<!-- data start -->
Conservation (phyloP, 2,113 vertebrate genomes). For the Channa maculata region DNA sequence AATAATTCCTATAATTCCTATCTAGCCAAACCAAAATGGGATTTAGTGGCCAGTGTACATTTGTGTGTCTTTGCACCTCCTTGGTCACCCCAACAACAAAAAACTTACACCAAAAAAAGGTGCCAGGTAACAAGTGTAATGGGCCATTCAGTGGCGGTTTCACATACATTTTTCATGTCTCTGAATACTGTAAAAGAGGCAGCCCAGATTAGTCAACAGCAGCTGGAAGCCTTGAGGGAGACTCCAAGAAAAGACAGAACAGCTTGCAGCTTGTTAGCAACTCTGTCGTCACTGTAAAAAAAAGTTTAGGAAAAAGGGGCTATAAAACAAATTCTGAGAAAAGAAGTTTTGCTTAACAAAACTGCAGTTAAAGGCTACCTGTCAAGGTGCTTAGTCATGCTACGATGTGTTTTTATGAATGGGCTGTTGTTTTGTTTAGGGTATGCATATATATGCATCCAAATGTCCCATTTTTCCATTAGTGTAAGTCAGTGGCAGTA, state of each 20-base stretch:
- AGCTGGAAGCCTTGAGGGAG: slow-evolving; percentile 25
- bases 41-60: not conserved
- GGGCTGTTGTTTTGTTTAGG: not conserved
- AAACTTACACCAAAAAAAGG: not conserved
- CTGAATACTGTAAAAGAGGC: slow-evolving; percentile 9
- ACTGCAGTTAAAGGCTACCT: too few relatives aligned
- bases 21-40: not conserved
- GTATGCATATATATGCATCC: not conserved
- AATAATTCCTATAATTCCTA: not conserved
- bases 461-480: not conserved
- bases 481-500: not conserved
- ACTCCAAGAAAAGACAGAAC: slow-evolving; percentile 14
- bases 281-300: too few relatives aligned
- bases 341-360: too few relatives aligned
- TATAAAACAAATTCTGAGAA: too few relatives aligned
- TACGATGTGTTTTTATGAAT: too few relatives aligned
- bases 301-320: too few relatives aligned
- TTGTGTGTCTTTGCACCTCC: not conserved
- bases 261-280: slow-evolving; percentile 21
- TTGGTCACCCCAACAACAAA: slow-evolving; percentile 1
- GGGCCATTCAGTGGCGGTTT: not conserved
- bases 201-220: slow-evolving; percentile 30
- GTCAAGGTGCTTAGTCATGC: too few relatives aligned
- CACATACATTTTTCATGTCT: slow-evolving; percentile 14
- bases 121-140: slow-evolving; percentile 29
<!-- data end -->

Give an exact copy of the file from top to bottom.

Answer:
Conservation (phyloP, 2,113 vertebrate genomes). For the Channa maculata region DNA sequence AATAATTCCTATAATTCCTATCTAGCCAAACCAAAATGGGATTTAGTGGCCAGTGTACATTTGTGTGTCTTTGCACCTCCTTGGTCACCCCAACAACAAAAAACTTACACCAAAAAAAGGTGCCAGGTAACAAGTGTAATGGGCCATTCAGTGGCGGTTTCACATACATTTTTCATGTCTCTGAATACTGTAAAAGAGGCAGCCCAGATTAGTCAACAGCAGCTGGAAGCCTTGAGGGAGACTCCAAGAAAAGACAGAACAGCTTGCAGCTTGTTAGCAACTCTGTCGTCACTGTAAAAAAAAGTTTAGGAAAAAGGGGCTATAAAACAAATTCTGAGAAAAGAAGTTTTGCTTAACAAAACTGCAGTTAAAGGCTACCTGTCAAGGTGCTTAGTCATGCTACGATGTGTTTTTATGAATGGGCTGTTGTTTTGTTTAGGGTATGCATATATATGCATCCAAATGTCCCATTTTTCCATTAGTGTAAGTCAGTGGCAGTA, state of each 20-base stretch:
- AGCTGGAAGCCTTGAGGGAG: slow-evolving; percentile 25
- bases 41-60: not conserved
- GGGCTGTTGTTTTGTTTAGG: not conserved
- AAACTTACACCAAAAAAAGG: not conserved
- CTGAATACTGTAAAAGAGGC: slow-evolving; percentile 9
- ACTGCAGTTAAAGGCTACCT: too few relatives aligned
- bases 21-40: not conserved
- GTATGCATATATATGCATCC: not conserved
- AATAATTCCTATAATTCCTA: not conserved
- bases 461-480: not conserved
- bases 481-500: not conserved
- ACTCCAAGAAAAGACAGAAC: slow-evolving; percentile 14
- bases 281-300: too few relatives aligned
- bases 341-360: too few relatives aligned
- TATAAAACAAATTCTGAGAA: too few relatives aligned
- TACGATGTGTTTTTATGAAT: too few relatives aligned
- bases 301-320: too few relatives aligned
- TTGTGTGTCTTTGCACCTCC: not conserved
- bases 261-280: slow-evolving; percentile 21
- TTGGTCACCCCAACAACAAA: slow-evolving; percentile 1
- GGGCCATTCAGTGGCGGTTT: not conserved
- bases 201-220: slow-evolving; percentile 30
- GTCAAGGTGCTTAGTCATGC: too few relatives aligned
- CACATACATTTTTCATGTCT: slow-evolving; percentile 14
- bases 121-140: slow-evolving; percentile 29